Access to quality education is now a possibility with the current technology. A.I. can power humanoids or even digital teachers that can reach every part of the country, and students can now learn from almost the same experts.

A.I. has the potential to personalize learning and improve access to quality education. Intelligent tutoring systems can adapt to individual students’ paces and learning styles by offering targeted feedback and recommendations. Grading papers automatically is another utility of artificial intelligence besides automating administrative tasks, which allows teachers to concentrate on mentoring young scholars along the line of critical thought development.

In countries like Uganda, where educational resources are often scarce, A.I. might help address those gaps and provide world-class educational opportunities to every child.


Immersive technologies, such as virtual (V.R.) and augmented (A.R.), are changing how we experience and interact with the world. V.R. replaces a user’s surroundings with a digital environment using head-mounted displays, offering a totally immersive experience.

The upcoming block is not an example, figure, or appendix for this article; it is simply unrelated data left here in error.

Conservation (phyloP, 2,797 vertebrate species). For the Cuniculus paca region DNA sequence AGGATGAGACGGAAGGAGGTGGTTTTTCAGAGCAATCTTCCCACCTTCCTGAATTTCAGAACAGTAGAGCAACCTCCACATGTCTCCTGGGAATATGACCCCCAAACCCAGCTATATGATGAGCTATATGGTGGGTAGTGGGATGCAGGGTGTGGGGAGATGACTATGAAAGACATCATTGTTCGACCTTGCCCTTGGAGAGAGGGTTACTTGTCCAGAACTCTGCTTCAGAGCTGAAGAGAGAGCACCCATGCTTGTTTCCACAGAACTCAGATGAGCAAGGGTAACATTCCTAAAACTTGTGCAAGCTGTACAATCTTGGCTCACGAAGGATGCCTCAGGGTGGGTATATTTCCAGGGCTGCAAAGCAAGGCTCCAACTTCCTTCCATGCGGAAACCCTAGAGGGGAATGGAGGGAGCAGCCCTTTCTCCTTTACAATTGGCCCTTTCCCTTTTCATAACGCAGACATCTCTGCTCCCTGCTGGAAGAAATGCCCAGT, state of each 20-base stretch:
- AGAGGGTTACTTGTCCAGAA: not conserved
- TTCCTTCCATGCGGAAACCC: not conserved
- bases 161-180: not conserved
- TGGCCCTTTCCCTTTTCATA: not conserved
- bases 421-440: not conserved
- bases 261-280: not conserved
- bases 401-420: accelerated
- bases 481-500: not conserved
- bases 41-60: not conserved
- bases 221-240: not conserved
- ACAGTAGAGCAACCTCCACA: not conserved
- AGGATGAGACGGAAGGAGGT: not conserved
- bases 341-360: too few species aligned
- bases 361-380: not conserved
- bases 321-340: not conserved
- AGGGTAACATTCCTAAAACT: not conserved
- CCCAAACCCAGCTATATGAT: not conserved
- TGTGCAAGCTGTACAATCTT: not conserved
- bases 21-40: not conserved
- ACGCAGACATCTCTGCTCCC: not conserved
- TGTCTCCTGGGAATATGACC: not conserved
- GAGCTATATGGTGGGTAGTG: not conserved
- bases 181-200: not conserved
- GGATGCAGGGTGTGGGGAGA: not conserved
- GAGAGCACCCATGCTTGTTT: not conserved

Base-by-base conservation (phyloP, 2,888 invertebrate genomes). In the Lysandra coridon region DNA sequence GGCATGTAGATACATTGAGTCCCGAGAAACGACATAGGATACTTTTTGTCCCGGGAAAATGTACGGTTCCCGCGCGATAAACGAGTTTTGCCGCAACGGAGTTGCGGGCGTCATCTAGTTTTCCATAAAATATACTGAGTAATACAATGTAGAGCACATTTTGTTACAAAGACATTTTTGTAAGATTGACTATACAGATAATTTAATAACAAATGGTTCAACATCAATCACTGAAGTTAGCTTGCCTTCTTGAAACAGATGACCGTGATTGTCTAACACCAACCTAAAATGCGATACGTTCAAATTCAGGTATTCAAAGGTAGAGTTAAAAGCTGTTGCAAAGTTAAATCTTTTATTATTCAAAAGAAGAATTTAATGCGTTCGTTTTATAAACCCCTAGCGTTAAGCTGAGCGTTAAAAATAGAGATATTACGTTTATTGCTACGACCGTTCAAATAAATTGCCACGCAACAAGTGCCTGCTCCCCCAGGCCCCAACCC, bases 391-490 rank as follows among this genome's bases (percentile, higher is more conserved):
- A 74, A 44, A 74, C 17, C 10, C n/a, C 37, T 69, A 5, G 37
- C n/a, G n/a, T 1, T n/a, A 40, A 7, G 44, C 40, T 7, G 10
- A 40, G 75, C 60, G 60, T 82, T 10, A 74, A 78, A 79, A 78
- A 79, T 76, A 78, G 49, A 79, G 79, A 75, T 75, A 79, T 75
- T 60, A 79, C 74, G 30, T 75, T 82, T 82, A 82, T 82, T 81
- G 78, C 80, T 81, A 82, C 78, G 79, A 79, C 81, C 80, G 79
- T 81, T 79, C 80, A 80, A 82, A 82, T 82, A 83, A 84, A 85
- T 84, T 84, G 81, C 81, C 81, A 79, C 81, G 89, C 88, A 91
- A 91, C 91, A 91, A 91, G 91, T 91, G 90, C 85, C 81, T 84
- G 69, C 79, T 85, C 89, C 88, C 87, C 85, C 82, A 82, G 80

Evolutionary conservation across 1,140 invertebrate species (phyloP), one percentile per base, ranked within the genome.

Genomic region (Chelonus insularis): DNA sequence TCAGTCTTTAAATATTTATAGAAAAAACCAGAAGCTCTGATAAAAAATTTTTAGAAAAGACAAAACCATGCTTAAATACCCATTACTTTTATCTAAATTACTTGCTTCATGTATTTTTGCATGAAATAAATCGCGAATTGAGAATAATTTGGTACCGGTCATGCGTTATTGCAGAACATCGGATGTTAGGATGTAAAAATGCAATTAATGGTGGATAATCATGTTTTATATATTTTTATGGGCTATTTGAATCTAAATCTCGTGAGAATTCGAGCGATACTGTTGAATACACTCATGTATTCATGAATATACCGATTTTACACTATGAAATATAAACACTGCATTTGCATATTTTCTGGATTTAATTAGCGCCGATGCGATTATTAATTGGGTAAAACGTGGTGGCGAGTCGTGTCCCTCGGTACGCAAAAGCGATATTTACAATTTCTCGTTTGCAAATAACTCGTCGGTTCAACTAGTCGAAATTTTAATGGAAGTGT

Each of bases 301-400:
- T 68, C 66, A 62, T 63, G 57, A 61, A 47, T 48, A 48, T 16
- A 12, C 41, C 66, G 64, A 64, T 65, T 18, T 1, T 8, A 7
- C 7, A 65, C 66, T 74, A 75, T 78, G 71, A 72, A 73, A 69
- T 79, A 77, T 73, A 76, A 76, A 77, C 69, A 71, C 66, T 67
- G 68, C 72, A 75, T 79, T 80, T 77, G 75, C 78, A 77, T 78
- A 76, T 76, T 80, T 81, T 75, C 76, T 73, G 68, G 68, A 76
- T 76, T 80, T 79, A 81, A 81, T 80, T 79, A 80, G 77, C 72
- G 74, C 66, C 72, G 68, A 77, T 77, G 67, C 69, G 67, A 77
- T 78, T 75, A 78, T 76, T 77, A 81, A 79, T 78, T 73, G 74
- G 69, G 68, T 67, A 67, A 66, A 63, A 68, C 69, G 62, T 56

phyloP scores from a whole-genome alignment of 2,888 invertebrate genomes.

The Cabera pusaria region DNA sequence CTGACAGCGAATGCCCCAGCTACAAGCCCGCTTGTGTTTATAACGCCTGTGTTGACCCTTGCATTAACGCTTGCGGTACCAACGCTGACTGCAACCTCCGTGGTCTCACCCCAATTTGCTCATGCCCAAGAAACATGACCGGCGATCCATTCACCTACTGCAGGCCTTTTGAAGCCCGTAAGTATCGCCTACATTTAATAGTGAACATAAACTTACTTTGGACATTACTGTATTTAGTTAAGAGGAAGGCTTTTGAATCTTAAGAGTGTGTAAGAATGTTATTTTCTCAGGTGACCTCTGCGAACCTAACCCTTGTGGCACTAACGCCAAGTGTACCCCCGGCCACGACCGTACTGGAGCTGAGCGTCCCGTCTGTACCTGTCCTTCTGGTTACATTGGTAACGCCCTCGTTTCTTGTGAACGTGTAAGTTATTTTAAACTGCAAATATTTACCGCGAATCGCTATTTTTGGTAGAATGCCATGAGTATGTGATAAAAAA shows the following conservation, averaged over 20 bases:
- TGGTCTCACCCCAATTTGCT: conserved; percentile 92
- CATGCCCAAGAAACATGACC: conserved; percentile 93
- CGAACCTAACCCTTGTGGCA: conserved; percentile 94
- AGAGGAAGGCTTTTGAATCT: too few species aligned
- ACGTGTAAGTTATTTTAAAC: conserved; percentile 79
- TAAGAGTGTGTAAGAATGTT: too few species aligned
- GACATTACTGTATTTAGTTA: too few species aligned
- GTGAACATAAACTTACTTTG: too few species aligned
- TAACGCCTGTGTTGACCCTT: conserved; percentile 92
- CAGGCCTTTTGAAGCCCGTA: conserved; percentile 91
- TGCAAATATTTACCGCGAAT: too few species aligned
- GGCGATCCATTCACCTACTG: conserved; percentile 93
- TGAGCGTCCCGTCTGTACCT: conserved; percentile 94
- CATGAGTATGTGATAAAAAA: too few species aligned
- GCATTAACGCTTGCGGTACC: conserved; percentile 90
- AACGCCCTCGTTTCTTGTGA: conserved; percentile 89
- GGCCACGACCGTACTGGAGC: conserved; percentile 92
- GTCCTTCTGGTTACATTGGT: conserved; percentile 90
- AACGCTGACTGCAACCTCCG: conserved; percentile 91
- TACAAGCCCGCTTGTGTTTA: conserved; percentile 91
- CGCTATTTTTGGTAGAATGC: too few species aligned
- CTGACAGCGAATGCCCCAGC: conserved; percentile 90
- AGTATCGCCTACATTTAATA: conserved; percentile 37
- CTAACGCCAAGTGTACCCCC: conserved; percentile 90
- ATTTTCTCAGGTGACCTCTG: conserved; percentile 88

On the other hand, A.R. overlays virtual objects on real ones, blending the digital world with the physical one without any evidence of separation. These technologies go beyond gaming and entertainment, transforming industries from education to healthcare to tourism.

In education, immersive technology is responsible for fascinating and personalized learning experiences. For instance, V.R. can take students to historical sites, facilitate the performance of virtual science experiments, or even allow them to travel through space. Meanwhile, AR makes education more interactive by helping children see complex concepts by visualizing them and manipulating objects in computer graphics where possible.

Imagine classrooms in Uganda where students can virtually dissect frogs, visit ancient ruins, or collaborate on projects with peers worldwide without leaving their desks. The value of A.R. in education was expected to reach $5.3 billion by 2023, while V.R. in education was predicted to grow to $640 million. Studies show that hands-on practice, enhanced by V.R. and A.R., has a retention rate of 75% compared to 5% for traditional lectures.

Walmart has been using V.R. to train its employees to handle customers better, preparing them for the hectic Black Friday shopping experience. Such opportunities help enterprises equip employees to provide increased customer satisfaction. VR/AR learners have demonstrated a recall rate of 80% even after one year of training, compared to only 20% after one week with traditional learning methods.

The author is vice chancellor, Victoria University